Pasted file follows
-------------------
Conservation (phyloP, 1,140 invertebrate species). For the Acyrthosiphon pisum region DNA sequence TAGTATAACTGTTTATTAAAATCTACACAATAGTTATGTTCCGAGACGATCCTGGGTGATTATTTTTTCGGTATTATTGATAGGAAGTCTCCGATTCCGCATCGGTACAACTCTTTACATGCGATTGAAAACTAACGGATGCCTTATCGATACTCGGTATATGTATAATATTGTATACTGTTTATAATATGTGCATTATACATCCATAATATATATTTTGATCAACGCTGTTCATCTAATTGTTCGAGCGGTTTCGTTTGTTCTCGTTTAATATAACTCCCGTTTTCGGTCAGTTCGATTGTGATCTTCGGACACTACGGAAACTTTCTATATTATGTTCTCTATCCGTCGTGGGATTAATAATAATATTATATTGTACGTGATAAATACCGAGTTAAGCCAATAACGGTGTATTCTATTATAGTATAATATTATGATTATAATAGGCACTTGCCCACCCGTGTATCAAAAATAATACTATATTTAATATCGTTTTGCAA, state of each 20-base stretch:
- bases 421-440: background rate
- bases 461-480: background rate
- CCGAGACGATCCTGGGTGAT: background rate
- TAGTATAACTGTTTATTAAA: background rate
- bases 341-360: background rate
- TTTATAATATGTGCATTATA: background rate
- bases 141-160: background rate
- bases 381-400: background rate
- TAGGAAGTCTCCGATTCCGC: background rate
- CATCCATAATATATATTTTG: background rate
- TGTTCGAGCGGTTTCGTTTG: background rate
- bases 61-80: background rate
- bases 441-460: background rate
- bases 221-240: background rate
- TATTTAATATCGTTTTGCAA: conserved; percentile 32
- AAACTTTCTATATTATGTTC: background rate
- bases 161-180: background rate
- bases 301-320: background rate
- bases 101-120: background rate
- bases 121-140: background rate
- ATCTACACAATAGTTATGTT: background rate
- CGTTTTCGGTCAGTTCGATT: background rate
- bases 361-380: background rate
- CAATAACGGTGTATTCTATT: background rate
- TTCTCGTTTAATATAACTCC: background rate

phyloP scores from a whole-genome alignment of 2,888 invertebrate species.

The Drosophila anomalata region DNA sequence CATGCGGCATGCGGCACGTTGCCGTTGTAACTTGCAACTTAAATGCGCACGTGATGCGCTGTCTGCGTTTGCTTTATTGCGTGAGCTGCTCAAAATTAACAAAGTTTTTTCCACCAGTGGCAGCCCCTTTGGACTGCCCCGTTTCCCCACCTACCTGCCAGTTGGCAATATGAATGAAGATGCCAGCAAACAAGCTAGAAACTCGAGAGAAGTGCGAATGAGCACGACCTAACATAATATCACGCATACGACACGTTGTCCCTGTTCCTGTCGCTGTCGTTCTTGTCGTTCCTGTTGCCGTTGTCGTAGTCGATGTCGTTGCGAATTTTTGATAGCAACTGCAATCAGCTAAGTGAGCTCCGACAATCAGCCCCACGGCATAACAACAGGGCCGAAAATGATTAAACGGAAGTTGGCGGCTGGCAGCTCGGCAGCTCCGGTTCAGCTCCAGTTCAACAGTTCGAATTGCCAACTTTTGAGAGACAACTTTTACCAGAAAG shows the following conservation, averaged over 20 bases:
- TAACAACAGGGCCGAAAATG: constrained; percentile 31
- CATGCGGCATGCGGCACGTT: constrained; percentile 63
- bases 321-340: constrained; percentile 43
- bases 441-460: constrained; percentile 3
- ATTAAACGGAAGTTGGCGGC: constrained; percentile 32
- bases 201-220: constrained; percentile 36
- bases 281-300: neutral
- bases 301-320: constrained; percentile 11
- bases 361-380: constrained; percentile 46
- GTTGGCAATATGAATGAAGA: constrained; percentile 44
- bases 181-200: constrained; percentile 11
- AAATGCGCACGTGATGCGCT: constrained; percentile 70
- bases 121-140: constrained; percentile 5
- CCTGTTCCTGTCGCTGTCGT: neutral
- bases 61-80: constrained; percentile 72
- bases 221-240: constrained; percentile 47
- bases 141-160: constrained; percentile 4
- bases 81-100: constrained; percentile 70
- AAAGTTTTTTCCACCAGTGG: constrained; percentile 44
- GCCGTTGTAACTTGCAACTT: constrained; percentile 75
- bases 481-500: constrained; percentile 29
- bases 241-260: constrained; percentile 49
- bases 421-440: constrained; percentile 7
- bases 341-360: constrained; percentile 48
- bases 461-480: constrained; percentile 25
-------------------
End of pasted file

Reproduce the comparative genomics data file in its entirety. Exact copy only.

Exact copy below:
Conservation (phyloP, 1,140 invertebrate species). For the Acyrthosiphon pisum region DNA sequence TAGTATAACTGTTTATTAAAATCTACACAATAGTTATGTTCCGAGACGATCCTGGGTGATTATTTTTTCGGTATTATTGATAGGAAGTCTCCGATTCCGCATCGGTACAACTCTTTACATGCGATTGAAAACTAACGGATGCCTTATCGATACTCGGTATATGTATAATATTGTATACTGTTTATAATATGTGCATTATACATCCATAATATATATTTTGATCAACGCTGTTCATCTAATTGTTCGAGCGGTTTCGTTTGTTCTCGTTTAATATAACTCCCGTTTTCGGTCAGTTCGATTGTGATCTTCGGACACTACGGAAACTTTCTATATTATGTTCTCTATCCGTCGTGGGATTAATAATAATATTATATTGTACGTGATAAATACCGAGTTAAGCCAATAACGGTGTATTCTATTATAGTATAATATTATGATTATAATAGGCACTTGCCCACCCGTGTATCAAAAATAATACTATATTTAATATCGTTTTGCAA, state of each 20-base stretch:
- bases 421-440: background rate
- bases 461-480: background rate
- CCGAGACGATCCTGGGTGAT: background rate
- TAGTATAACTGTTTATTAAA: background rate
- bases 341-360: background rate
- TTTATAATATGTGCATTATA: background rate
- bases 141-160: background rate
- bases 381-400: background rate
- TAGGAAGTCTCCGATTCCGC: background rate
- CATCCATAATATATATTTTG: background rate
- TGTTCGAGCGGTTTCGTTTG: background rate
- bases 61-80: background rate
- bases 441-460: background rate
- bases 221-240: background rate
- TATTTAATATCGTTTTGCAA: conserved; percentile 32
- AAACTTTCTATATTATGTTC: background rate
- bases 161-180: background rate
- bases 301-320: background rate
- bases 101-120: background rate
- bases 121-140: background rate
- ATCTACACAATAGTTATGTT: background rate
- CGTTTTCGGTCAGTTCGATT: background rate
- bases 361-380: background rate
- CAATAACGGTGTATTCTATT: background rate
- TTCTCGTTTAATATAACTCC: background rate

phyloP scores from a whole-genome alignment of 2,888 invertebrate species.

The Drosophila anomalata region DNA sequence CATGCGGCATGCGGCACGTTGCCGTTGTAACTTGCAACTTAAATGCGCACGTGATGCGCTGTCTGCGTTTGCTTTATTGCGTGAGCTGCTCAAAATTAACAAAGTTTTTTCCACCAGTGGCAGCCCCTTTGGACTGCCCCGTTTCCCCACCTACCTGCCAGTTGGCAATATGAATGAAGATGCCAGCAAACAAGCTAGAAACTCGAGAGAAGTGCGAATGAGCACGACCTAACATAATATCACGCATACGACACGTTGTCCCTGTTCCTGTCGCTGTCGTTCTTGTCGTTCCTGTTGCCGTTGTCGTAGTCGATGTCGTTGCGAATTTTTGATAGCAACTGCAATCAGCTAAGTGAGCTCCGACAATCAGCCCCACGGCATAACAACAGGGCCGAAAATGATTAAACGGAAGTTGGCGGCTGGCAGCTCGGCAGCTCCGGTTCAGCTCCAGTTCAACAGTTCGAATTGCCAACTTTTGAGAGACAACTTTTACCAGAAAG shows the following conservation, averaged over 20 bases:
- TAACAACAGGGCCGAAAATG: constrained; percentile 31
- CATGCGGCATGCGGCACGTT: constrained; percentile 63
- bases 321-340: constrained; percentile 43
- bases 441-460: constrained; percentile 3
- ATTAAACGGAAGTTGGCGGC: constrained; percentile 32
- bases 201-220: constrained; percentile 36
- bases 281-300: neutral
- bases 301-320: constrained; percentile 11
- bases 361-380: constrained; percentile 46
- GTTGGCAATATGAATGAAGA: constrained; percentile 44
- bases 181-200: constrained; percentile 11
- AAATGCGCACGTGATGCGCT: constrained; percentile 70
- bases 121-140: constrained; percentile 5
- CCTGTTCCTGTCGCTGTCGT: neutral
- bases 61-80: constrained; percentile 72
- bases 221-240: constrained; percentile 47
- bases 141-160: constrained; percentile 4
- bases 81-100: constrained; percentile 70
- AAAGTTTTTTCCACCAGTGG: constrained; percentile 44
- GCCGTTGTAACTTGCAACTT: constrained; percentile 75
- bases 481-500: constrained; percentile 29
- bases 241-260: constrained; percentile 49
- bases 421-440: constrained; percentile 7
- bases 341-360: constrained; percentile 48
- bases 461-480: constrained; percentile 25